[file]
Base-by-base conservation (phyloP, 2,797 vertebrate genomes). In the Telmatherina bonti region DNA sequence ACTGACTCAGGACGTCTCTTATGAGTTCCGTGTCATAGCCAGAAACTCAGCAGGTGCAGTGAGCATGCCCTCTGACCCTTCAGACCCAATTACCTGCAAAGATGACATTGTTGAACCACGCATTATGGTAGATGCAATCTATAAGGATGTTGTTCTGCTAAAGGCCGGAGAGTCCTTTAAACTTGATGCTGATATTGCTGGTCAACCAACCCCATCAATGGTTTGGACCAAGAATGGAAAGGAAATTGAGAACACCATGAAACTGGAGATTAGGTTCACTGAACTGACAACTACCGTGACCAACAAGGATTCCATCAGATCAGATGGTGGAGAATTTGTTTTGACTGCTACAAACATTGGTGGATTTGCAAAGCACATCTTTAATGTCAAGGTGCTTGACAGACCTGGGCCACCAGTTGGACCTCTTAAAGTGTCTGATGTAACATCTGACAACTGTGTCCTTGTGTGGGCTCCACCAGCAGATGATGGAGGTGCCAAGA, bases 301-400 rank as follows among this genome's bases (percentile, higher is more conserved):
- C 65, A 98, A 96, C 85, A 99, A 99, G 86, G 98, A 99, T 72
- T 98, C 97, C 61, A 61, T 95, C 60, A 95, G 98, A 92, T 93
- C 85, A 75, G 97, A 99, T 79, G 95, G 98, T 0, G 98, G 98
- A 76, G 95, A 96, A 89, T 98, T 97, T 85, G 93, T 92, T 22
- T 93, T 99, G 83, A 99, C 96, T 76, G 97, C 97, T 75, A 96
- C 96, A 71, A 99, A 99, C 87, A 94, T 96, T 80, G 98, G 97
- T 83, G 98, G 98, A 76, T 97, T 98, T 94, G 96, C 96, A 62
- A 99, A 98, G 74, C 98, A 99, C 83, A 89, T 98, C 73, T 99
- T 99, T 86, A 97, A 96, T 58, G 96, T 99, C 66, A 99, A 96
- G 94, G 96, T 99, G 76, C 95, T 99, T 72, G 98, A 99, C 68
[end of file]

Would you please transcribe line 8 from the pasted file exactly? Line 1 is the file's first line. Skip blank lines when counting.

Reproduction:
- T 83, G 98, G 98, A 76, T 97, T 98, T 94, G 96, C 96, A 62